The University of Southampton
Courses

COMP3217 Secure Systems

Module Overview

The course involves programming in C and in Java, and required a good understanding of modern computer networking. For example, we would expect you already to be able to: - Write a very simple web server in C (perhaps 50 lines of code) - Write a simple GUI network client in Java - Set up a Linux installation with a webserver - Write a simple Python script - Set up a simple relational database - Understand the basics of machine code and assembly language (ARM or iA32).

Aims and Objectives

Module Aims

The aim of this module is to equip students with the necessary skills and experience to understand, and attempt to counter, the principal threats to data and electronic system security. It is compulsory for students wishing to obtain a GCHQ accredited MSc in Cyber Security.

Learning Outcomes

Knowledge and Understanding

Having successfully completed this module, you will be able to demonstrate knowledge and understanding of:

  • The range of cyber physical and software systems which present potential security hazards
Subject Specific Practical Skills

Having successfully completed this module you will be able to:

  • Take straightforward measures to protect systems from security breaches
Subject Specific Intellectual and Research Skills

Having successfully completed this module you will be able to:

  • Understand and recognise instances of the principal attacks on such systems

Syllabus

Background: types of attack and attacker, range of systems Software systems and vulnerabilities - Software Vulnerabilities: Buffer overflow - Reverse engineering of suspicious codes OS vulnerabilities: patch management, rootkits and viruses - Penetration testing Cyber Physical - Side channel attacks: power analysis and resistant designs - Wireless ID: ISO14443, Mifare, E-Passports and related near-field communications systems - Card security, EMV payment systems, GSM and SIM cards - Physical security: chip and pin machines, secure modules - Wired and WiFi network security - Examples of weak cryptosystems: GSM, WEP - Infrastructure attacks: smart grids - Cloud computing security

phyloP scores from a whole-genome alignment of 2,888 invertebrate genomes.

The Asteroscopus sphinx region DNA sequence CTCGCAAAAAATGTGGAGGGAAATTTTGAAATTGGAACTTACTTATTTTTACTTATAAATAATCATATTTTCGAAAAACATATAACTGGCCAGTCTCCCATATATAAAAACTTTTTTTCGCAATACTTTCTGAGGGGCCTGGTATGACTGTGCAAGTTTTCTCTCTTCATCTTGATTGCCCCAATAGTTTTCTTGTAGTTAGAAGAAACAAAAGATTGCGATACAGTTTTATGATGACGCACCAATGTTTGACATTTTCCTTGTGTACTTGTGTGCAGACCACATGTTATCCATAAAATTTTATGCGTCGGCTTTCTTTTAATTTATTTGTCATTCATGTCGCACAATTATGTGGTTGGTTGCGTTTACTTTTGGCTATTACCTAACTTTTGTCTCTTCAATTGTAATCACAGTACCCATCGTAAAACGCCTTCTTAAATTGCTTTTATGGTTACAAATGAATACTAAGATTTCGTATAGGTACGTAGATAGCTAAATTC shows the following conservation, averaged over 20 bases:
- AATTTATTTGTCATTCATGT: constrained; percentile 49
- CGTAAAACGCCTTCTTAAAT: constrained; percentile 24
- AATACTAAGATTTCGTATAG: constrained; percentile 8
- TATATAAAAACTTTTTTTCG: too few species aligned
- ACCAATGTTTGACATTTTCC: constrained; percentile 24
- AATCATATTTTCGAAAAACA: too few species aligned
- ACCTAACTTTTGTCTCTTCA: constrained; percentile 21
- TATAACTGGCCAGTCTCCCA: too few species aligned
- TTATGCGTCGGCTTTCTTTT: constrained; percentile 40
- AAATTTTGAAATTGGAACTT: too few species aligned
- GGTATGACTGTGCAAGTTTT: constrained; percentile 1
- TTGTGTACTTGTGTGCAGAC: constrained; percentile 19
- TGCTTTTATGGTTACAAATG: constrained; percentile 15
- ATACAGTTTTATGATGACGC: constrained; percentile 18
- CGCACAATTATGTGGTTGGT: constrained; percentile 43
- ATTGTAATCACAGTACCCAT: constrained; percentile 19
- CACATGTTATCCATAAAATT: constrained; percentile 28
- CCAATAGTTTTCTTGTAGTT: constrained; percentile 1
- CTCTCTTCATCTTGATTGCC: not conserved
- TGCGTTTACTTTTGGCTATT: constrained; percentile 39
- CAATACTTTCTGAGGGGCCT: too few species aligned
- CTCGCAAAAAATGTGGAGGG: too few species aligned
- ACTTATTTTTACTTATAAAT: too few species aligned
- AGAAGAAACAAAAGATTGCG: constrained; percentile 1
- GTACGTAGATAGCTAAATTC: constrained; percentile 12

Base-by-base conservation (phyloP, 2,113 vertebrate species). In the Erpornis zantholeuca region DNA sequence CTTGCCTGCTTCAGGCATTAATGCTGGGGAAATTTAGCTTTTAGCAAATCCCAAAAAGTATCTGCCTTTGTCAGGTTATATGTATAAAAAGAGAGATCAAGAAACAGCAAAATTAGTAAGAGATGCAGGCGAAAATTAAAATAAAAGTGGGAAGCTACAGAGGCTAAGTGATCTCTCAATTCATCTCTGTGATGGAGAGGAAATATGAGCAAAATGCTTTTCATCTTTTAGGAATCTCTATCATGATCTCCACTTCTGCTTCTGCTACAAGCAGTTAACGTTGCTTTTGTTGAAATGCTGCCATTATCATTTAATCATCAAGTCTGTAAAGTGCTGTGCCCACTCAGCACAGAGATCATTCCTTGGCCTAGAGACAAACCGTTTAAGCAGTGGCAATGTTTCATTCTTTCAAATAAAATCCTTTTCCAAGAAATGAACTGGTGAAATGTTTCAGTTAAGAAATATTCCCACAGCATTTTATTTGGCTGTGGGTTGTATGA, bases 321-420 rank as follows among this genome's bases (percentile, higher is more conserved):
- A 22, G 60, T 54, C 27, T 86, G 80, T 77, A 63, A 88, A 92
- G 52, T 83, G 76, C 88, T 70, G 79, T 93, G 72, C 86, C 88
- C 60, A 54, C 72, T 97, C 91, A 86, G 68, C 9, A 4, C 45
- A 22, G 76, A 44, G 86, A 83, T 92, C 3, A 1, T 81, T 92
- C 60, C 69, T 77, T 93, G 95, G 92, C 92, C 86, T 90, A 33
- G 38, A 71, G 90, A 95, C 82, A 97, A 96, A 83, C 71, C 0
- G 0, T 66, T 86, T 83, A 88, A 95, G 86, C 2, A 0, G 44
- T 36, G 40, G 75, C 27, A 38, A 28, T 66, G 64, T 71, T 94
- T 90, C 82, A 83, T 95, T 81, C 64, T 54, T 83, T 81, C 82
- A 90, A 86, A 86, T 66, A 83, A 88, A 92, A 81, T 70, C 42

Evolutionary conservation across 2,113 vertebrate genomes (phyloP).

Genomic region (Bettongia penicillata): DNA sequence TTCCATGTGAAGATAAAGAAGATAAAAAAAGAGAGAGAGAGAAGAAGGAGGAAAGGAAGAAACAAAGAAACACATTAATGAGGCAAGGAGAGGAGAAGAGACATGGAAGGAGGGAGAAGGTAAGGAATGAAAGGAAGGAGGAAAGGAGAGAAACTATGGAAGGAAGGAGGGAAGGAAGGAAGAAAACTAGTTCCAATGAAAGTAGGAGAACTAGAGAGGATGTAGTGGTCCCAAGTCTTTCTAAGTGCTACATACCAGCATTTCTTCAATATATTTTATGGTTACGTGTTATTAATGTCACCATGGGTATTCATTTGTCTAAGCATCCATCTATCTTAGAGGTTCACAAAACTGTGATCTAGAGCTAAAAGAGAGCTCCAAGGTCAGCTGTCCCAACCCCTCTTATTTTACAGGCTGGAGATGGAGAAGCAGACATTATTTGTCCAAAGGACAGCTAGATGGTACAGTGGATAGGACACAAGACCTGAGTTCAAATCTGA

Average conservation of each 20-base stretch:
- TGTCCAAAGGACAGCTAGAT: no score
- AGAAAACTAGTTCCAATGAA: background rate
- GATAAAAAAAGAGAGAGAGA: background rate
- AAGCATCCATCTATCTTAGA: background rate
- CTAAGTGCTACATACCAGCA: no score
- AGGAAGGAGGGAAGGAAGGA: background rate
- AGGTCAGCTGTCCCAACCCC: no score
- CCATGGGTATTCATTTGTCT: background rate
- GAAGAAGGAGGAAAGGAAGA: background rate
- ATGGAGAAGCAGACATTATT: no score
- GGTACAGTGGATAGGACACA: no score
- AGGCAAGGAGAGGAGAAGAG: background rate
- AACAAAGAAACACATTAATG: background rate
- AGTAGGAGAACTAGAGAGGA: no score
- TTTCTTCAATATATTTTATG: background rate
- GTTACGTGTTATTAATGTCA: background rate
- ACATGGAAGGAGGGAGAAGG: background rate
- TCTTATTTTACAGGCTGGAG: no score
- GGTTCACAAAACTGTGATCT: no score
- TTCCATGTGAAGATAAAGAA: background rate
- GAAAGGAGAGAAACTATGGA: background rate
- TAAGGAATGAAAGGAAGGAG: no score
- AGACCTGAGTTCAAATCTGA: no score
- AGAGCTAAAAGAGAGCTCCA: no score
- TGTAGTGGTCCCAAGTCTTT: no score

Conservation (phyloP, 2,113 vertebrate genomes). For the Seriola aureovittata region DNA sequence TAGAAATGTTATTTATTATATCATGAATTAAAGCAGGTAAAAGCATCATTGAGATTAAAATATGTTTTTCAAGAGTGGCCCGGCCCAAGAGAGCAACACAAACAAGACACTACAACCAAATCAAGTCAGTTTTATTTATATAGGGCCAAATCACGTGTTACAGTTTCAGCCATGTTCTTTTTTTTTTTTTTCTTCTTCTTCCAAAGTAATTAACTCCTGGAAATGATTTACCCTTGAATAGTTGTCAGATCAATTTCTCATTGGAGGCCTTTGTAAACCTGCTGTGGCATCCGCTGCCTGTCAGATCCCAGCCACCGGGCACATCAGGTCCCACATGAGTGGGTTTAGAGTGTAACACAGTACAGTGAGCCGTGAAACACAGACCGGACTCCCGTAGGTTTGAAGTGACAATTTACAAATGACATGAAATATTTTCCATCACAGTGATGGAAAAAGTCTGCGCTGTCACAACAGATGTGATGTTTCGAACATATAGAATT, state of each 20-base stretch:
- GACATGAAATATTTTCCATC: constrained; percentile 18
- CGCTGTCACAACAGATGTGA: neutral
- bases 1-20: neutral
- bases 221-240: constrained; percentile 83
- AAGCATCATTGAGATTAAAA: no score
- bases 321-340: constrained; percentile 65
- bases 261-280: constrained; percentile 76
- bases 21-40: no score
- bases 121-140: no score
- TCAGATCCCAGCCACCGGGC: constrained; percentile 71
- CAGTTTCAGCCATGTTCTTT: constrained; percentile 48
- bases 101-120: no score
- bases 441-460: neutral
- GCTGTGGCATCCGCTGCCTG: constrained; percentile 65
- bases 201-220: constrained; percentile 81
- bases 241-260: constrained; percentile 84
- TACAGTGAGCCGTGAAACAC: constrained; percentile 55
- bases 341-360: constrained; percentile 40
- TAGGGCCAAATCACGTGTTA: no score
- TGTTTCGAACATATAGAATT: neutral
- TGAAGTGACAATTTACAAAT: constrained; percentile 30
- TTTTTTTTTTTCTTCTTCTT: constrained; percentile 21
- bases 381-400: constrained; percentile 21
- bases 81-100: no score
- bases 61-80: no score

Special Features

It's hands-on, and it's fun. But it's not an easy ride.

Learning and Teaching

Teaching and learning methods

This is an unusually intensive module. There are thirty-six lectures and a further six four-hour laboratories, making for a total of sixty contact hours. Further reading and code practice outside the lectures and laboratories will be essential.

TypeHours
Preparation for scheduled sessions18
Completion of assessment task46
Follow-up work18
Lecture36
Wider reading or practice22
Revision10
Total study time150

Resources & Reading list

Eilam, E. (2005). Reversing: Secrets of Reverse Engineering. 

Ross J Anderson (2008). Security Engineering: A Guide to Building Dependable Distributed Systems. 

Anderson, R. J. (2008). Security Engineering: A Guide to Building Dependable Distributed Systems. 

Gollmann, D. (2011). Computer Security. 

Assessment

Assessment Strategy

There will be six assessed practical laboratories covering card security (near field and contact-based), side channel attacks, e-commerce site penetration, PKI, embedded and workstation operating systems.

Summative

MethodPercentage contribution
Laboratory Report 25%
Laboratory Report 25%
Laboratory Report 25%
Laboratory Report 25%

Referral

MethodPercentage contribution
Coursework 100%

Repeat Information

Repeat type: Internal

Linked modules

Prerequisites: ELEC1201 or COMP1202

Share this module Facebook Google+ Twitter Weibo

We use cookies to ensure that we give you the best experience on our website. If you continue without changing your settings, we will assume that you are happy to receive cookies on the University of Southampton website.

×